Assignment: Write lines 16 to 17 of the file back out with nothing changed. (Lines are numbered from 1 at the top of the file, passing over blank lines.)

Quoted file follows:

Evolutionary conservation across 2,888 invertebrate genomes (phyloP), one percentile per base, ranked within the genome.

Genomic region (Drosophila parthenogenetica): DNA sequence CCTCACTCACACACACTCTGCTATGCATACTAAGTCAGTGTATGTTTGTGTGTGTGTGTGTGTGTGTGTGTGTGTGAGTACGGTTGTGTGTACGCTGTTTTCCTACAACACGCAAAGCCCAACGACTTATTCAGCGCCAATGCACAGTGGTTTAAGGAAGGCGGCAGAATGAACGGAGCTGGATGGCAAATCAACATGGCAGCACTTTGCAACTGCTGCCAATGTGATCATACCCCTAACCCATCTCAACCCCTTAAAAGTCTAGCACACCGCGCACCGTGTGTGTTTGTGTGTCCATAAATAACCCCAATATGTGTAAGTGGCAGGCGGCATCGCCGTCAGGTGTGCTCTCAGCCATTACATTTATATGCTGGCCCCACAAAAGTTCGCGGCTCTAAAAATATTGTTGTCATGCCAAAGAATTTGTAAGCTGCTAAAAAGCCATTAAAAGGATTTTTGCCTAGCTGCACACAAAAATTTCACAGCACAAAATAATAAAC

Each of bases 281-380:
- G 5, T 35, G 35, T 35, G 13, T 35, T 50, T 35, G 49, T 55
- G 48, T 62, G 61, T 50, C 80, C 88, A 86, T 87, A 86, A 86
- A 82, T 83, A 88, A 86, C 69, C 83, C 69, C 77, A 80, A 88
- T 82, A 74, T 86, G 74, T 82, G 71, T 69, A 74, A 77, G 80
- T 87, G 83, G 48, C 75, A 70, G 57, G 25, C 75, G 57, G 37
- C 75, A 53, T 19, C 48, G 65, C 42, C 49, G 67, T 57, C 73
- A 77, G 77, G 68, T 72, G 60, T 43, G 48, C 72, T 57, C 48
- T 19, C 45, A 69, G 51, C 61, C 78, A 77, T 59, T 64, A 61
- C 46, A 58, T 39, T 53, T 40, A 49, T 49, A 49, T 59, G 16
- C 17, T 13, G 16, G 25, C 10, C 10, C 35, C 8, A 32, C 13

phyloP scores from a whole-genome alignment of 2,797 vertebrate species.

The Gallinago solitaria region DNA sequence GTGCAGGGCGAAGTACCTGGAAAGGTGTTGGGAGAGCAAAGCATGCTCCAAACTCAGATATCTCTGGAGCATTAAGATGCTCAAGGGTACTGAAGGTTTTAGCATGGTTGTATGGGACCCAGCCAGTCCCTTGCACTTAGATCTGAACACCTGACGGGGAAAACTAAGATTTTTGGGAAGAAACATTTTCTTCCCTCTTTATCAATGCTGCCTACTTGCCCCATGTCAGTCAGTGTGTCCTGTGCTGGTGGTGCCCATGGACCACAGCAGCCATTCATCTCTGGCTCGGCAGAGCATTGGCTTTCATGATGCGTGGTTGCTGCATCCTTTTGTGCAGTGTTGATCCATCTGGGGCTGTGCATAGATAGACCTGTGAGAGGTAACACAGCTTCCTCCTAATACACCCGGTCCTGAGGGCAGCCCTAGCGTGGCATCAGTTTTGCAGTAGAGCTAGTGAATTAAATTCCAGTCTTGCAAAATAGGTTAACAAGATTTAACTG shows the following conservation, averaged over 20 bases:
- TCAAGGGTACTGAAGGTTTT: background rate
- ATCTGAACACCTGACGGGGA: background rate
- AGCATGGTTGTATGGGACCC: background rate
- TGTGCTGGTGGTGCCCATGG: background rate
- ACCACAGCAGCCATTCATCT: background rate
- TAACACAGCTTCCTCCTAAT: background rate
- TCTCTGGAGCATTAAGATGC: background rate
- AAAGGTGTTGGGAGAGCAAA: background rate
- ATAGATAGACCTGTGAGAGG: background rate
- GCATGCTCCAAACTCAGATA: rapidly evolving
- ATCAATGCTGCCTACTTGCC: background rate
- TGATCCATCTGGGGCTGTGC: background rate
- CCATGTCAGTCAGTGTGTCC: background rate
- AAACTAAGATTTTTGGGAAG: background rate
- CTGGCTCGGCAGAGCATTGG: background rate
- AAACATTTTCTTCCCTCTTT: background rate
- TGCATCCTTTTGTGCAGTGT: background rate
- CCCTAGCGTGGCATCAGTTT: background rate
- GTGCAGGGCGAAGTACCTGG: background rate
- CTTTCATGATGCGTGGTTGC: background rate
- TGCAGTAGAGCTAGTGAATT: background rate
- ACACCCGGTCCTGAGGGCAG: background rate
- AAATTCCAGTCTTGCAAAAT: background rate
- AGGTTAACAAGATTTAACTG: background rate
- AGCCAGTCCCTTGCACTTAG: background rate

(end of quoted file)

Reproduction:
- TCAAGGGTACTGAAGGTTTT: background rate
- ATCTGAACACCTGACGGGGA: background rate